the kite runner

May 4, 2010

this past year i made a new years resolution to read a book a month, well i think i’ve gone well beyond that number and im only in the beginning of may. the past two days i started to read the kite runner by khaled hosseini. i couldn’t put the book down and i highly recommend everyone read it; although i must add a disclaimer… the story is heartbreaking. the review by the New York Times i think best describes it, “Powerful… Haunting.”

its a great story about two boys growing up in afghanistan during the 1970s and a timeframe spanning 20 years. Amir, whom is the main character is a rich Afghani boy who lives with his father and their Hazara servants in Kabul. Amir spends much of his childhood engulfed in books and playing with the son (Hassan) of his father’s loyal servant Ali. Although there is a difference in social levels between the boys they almost grow up as brothers, much like the relationship between their fathers. For some reason, Amir is always testing the relationship and finally one test is the ultimate end all. Amir ends up betraying Hassan in the worst possible way and continues to push Hassan away thereafter…. forcing him and Ali out of Baba’s home. Years later when the Russians invade Afghanistan, Baba and Amir flee to the United States. Soon, his country, like his best friend become a distant memory and one he tries to bury. However, like all things we try to bury, his past comes back to the forefront. Twenty years later, now during the Taliban’s rule, Amir receives an urgent call that returns him to Afghanistan to face the demons he had been hiding from.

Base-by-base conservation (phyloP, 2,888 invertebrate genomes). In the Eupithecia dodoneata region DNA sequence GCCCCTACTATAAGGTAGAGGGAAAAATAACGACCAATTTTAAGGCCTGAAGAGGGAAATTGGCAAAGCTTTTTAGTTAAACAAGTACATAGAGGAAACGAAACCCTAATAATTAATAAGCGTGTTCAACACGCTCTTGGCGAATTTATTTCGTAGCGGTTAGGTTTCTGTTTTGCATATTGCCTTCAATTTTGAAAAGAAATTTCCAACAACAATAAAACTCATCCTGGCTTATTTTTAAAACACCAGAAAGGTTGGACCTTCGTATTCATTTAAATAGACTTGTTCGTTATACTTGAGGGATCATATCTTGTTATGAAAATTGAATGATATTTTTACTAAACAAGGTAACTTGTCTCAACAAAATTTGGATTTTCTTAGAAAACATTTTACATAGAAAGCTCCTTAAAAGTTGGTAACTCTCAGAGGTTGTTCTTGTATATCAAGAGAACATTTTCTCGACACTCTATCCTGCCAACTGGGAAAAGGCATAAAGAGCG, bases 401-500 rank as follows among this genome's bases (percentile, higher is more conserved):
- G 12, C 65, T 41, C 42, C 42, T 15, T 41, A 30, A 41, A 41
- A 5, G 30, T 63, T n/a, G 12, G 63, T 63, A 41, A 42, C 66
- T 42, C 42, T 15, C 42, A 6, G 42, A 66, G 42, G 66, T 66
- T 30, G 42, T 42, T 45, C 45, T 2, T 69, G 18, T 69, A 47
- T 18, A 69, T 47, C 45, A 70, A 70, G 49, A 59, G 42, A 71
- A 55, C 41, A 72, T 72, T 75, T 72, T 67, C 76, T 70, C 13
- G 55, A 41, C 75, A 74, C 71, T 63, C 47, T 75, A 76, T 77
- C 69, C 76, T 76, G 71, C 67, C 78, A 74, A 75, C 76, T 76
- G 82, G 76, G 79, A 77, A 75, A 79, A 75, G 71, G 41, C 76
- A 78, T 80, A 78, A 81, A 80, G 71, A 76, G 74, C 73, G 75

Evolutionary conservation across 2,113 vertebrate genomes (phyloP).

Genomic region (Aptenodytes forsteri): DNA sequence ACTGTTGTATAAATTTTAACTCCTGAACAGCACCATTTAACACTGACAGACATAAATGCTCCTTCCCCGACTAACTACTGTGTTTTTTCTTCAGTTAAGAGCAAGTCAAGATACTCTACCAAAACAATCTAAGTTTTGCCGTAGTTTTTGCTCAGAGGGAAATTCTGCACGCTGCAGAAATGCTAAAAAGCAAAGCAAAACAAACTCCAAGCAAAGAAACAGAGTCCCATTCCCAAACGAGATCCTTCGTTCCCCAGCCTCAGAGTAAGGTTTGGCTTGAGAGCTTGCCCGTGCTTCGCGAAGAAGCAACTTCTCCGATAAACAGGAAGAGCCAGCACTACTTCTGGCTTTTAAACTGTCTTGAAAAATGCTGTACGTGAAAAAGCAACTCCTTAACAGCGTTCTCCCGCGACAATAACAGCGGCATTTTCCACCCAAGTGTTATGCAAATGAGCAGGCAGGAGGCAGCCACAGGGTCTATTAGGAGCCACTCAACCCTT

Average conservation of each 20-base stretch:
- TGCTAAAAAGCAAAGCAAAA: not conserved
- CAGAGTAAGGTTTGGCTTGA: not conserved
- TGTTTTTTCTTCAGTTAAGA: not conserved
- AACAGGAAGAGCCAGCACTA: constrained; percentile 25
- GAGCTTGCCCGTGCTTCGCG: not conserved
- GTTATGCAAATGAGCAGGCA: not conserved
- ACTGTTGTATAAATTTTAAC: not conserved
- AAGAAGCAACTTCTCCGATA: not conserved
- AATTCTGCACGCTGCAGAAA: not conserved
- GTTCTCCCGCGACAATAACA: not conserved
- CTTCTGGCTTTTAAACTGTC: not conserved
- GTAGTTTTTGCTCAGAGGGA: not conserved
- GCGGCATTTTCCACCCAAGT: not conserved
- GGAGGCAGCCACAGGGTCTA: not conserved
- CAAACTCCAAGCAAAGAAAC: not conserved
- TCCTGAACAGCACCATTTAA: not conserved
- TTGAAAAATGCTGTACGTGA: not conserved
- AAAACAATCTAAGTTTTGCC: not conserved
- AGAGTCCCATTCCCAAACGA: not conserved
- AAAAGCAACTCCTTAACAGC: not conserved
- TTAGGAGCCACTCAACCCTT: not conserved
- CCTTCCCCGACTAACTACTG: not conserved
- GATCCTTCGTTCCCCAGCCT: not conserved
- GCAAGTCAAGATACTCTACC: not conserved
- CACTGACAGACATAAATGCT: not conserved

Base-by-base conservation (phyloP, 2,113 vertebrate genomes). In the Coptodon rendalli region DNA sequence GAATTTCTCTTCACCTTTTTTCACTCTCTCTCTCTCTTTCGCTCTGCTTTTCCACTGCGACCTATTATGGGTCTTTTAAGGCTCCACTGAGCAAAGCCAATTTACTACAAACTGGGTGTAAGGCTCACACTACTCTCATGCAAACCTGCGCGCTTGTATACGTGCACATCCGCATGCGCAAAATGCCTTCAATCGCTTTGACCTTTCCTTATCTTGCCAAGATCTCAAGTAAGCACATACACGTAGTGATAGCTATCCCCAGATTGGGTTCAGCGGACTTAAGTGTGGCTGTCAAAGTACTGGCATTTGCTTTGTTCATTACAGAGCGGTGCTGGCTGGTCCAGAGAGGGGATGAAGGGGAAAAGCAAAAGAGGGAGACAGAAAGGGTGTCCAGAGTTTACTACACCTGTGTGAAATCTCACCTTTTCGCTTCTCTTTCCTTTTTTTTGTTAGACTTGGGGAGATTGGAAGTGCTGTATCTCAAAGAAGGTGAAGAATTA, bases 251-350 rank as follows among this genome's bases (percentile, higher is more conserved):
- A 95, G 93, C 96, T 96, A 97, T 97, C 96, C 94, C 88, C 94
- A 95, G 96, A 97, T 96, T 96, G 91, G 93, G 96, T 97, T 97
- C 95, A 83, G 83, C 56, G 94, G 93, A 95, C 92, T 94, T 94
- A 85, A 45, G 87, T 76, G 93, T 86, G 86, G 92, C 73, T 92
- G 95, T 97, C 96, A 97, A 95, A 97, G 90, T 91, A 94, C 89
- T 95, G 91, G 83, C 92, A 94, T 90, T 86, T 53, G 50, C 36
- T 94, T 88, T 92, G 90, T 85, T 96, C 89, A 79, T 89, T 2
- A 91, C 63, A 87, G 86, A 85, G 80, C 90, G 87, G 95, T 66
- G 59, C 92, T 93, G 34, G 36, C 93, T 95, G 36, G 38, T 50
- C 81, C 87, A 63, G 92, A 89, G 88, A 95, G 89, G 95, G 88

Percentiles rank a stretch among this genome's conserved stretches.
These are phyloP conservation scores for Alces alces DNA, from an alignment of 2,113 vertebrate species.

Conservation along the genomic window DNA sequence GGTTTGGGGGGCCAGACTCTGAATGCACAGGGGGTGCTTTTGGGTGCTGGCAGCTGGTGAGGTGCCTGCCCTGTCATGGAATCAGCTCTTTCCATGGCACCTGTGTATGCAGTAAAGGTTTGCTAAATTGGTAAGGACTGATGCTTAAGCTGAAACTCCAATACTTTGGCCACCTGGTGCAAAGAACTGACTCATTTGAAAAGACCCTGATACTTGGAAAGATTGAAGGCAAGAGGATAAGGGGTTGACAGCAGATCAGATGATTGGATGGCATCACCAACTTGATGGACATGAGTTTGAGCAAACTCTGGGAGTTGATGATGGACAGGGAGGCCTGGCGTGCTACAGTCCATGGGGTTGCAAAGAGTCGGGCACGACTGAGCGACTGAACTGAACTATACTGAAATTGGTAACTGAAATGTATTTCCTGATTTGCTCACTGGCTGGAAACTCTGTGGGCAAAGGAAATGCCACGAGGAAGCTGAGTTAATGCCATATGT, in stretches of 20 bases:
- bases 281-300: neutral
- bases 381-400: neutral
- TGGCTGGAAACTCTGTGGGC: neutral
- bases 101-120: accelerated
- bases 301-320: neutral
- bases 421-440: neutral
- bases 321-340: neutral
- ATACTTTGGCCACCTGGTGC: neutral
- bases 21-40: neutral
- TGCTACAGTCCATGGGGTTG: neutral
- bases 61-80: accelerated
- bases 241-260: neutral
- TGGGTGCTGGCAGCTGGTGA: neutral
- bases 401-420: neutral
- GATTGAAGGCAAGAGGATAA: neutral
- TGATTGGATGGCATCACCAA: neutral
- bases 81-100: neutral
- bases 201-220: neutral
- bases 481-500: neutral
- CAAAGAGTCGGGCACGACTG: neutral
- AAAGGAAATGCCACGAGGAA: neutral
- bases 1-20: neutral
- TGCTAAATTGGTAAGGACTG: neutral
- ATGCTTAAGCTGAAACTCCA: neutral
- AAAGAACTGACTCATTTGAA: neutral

This is an awesome story encompassing lessons of family, trust, loyalty, friendship, class divides, betrayal and ultimately, redemption. Not only is this a personal story, but it is also the story about the upheaval of Afghanistan through multiple occupations that change Afghanistan from a country on the brink of greatness to a country in chaos.

Two lines that stuck with me throughout the book were:

“a boy who doesn’t stand up for himself becomes a man who can’t stand up to anything”

“for you, a thousand times over.”

**the whole time i read the book, i found myself relating to Hassan. i dont really know why, i guess i just felt bad for him. i cried alot with his story. he is the perfect example of the characteristics of a true friend. someone who knows their place in society yet stands up for their friends, someone who is willing to take the brunt of consequences/abuse even though they dont deserve it, someone who loves wholeheartedly and would do anything to please their friends; and the biggest characteristic i think i share with Hassan is continuing to love and care, and being loyal to the very end, even when that friend has betrayed you and left you standing all alone. Some days i wish i could be more like Hassan and really encompass all that describes being a true, loyal and trustworthy friend. **

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